This is the third article in a series of teamwork tips & tricks. The first tip was about aligning the things you do with the things you want. In the second article I discussed work-life balance. This article is about looking beyond other people’s actions and working with their intent.

I once worked in a team where one of the team members would regularly skip team meetings. And if she attended, she’d only be there for half the time. It felt like she was unmotivated to contribute. At times it even felt like sabotage. The strange thing was that I knew that person as a hard-working and honest. So I decided to investigate and have a chat. It turned out her honest intention was to save the company money by focussing on work she felt was more valuable. Her actions seemed like sabotage on the surface but her intention was to be more productive.

Investigating the intent

What helped in this situation is carefully making the distinction between actions and intentions. Aligning your actions with the things you want to achieve is hard. And it gets worse: misreading other people’s intentions might upset you and lead to conflict.

For instance, imagine someone makes a sneer at you. You can let it hurt you. And then you can hit back with something even nastier. You could also investigate the intent. Try to investigate it calmly. Usually there’s an unmet need behind a sneer. The sneering person has probably failed to ask nicely. Try asking ‘What is it you need?’ or ‘What did you want to tell with that remark?’ Pro tip: avoid asking ‘Why?’ — this can be perceived as judging and escalate a conflict.

In the book ‘Effect’, the authors call this the law of heterogeneous substances. Action and intention seems one and the same – in other words: homogenous – but really aren’t. Upon closer investigation however, they are heterogenous. They are made up of different things.

Escaping the road to hell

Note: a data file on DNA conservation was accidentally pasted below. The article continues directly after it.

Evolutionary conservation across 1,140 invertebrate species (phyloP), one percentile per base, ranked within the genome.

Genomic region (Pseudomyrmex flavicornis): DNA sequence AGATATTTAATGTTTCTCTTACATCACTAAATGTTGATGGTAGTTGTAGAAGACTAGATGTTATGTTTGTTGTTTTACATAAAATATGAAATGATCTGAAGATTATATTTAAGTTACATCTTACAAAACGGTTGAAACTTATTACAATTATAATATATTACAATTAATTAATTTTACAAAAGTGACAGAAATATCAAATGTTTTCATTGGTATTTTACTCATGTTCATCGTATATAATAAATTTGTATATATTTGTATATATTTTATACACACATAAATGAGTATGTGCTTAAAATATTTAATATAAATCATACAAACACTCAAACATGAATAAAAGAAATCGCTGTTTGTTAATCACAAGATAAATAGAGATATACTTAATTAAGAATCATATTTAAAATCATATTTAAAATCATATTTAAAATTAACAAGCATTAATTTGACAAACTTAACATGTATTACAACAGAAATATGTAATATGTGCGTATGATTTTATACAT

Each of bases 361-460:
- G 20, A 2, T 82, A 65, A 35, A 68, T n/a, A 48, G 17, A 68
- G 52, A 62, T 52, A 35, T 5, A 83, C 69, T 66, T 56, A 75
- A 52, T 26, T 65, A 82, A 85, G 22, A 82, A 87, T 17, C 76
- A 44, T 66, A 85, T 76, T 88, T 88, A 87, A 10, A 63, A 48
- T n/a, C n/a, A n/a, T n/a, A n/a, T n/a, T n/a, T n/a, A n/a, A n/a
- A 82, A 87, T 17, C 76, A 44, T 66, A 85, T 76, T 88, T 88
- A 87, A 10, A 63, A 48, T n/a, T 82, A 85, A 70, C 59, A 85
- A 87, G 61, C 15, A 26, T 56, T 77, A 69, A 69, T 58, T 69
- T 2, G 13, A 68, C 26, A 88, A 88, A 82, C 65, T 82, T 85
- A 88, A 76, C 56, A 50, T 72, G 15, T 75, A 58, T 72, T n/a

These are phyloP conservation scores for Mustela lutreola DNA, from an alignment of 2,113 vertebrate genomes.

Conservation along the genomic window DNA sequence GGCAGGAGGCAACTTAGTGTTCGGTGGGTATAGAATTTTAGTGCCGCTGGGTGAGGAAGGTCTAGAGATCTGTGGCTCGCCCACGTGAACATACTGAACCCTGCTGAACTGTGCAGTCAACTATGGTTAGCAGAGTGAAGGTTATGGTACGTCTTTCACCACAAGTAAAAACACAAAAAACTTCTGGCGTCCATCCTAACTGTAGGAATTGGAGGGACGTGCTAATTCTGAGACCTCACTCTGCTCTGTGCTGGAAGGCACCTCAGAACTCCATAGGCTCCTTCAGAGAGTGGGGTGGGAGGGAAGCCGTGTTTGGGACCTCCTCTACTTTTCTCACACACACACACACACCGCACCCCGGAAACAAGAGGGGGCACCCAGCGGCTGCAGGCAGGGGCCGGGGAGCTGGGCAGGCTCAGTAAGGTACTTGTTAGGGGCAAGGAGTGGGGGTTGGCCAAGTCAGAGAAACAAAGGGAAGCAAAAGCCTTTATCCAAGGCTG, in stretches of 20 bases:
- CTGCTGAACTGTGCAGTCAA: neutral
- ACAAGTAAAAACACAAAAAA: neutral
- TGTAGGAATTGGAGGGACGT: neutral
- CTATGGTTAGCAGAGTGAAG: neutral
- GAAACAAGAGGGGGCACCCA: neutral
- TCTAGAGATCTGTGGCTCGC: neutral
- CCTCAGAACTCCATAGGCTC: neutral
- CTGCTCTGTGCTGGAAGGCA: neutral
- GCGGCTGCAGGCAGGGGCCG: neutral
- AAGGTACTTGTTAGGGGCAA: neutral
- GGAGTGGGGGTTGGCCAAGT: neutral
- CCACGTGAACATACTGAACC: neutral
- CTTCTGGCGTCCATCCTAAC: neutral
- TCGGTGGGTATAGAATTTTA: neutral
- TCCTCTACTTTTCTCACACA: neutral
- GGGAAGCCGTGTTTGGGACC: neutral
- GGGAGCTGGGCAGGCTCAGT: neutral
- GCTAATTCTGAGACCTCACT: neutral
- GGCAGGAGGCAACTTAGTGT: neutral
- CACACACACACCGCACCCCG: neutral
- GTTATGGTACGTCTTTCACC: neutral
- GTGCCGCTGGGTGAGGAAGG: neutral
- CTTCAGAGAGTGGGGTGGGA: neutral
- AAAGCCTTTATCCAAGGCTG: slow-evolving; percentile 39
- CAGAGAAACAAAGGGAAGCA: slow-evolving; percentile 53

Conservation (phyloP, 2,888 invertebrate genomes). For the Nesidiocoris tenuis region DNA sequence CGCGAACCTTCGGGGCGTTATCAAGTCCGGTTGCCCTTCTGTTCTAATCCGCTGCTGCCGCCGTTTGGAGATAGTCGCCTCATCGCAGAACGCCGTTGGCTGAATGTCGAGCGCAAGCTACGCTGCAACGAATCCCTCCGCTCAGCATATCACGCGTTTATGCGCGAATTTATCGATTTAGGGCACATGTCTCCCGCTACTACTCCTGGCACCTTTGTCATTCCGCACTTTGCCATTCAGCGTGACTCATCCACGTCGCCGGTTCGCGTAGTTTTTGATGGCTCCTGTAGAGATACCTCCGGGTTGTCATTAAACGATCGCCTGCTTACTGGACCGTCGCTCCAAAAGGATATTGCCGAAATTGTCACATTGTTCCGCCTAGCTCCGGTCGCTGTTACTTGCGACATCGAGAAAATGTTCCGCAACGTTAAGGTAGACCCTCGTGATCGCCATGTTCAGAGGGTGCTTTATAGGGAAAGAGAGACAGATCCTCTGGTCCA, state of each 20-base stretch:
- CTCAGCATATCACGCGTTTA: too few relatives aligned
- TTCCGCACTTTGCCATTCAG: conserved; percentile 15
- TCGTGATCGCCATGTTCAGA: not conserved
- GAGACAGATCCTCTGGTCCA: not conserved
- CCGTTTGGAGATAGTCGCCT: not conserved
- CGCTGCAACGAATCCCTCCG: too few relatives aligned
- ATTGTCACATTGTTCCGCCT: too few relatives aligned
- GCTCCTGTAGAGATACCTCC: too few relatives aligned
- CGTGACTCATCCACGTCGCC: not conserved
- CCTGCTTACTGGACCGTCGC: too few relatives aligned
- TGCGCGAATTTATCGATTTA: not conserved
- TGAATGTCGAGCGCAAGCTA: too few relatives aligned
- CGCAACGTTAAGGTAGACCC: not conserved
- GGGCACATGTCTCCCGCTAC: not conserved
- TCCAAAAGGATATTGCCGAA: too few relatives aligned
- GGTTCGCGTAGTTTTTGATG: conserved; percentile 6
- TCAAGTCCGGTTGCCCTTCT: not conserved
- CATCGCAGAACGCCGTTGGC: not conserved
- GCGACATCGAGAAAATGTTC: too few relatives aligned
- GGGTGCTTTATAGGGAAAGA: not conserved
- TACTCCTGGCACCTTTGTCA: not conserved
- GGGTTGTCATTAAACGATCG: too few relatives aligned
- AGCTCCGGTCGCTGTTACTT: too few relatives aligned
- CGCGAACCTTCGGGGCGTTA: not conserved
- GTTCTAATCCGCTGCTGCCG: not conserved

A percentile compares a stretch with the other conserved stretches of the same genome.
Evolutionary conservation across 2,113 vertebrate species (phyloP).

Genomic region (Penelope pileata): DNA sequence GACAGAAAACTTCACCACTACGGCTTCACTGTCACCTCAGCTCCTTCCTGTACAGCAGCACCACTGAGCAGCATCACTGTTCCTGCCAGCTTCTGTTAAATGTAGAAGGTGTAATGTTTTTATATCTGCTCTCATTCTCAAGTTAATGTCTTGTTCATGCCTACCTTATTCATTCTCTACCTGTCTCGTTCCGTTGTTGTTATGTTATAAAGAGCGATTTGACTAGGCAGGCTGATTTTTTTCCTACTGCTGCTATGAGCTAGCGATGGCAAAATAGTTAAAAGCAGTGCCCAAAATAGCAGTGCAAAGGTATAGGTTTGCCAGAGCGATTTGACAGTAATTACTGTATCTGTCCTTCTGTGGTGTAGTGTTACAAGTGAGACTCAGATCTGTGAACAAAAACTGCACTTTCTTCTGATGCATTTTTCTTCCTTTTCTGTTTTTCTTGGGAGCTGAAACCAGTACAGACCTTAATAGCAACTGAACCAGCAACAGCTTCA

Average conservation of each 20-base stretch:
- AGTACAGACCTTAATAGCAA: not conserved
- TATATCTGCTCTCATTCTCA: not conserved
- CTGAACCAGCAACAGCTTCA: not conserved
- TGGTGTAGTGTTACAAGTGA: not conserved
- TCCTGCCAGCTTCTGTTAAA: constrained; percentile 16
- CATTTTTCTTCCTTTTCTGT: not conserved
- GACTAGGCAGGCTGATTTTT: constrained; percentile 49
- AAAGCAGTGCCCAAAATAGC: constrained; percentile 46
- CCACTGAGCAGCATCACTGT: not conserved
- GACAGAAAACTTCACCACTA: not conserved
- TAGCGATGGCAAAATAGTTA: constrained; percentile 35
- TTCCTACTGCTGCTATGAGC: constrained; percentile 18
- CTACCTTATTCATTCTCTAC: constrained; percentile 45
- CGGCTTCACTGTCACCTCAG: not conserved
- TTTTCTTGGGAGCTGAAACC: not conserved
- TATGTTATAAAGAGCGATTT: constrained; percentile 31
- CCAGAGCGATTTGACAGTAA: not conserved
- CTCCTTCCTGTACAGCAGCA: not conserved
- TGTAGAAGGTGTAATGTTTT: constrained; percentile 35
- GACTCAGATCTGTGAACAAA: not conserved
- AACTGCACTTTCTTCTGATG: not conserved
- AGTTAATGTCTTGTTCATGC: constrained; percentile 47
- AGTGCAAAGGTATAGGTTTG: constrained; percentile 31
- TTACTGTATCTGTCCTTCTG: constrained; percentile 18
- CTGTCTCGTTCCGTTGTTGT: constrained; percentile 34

The road to hell is paved with good intentions. I once – naively – believed that if only I was honest and intended well, people would appreciate everything I did. I learned through frustration, conflict and disappointment that this was not the case.

Three strategies will help you get off that road to hell.

  1. Empathize: before you act, try to imagine what impact your action will have on the other.
  2. Communicate: Explain why you are doing things while you are doing them.
  3. Be patient: You can generally assume other people will make no distinction between your actions and intentions. They could react in unexpected ways.

Reputation en relationship

When other people guess at the intentions behind your actions, your reputation is a big factor. And your actions and words make up your reputation. Seeing intent and communicating your intent will improve your reputation. This will in turn ensure that people guess wrong less often.

The same goes more or less for relationships: great relationships are built on shared values and intentions. Building solid relationships will give you the benefit of the doubt when people guess at your intentions.

Conclusion: great teamwork does not come from good intentions alone

You will be a better team player if you see the distinction between actions and intentions. This goes both for your actions and the actions of others. And there’s more good news: great relationships and a good reputation will cut you some slack. Now go be a nice team player and share this article!

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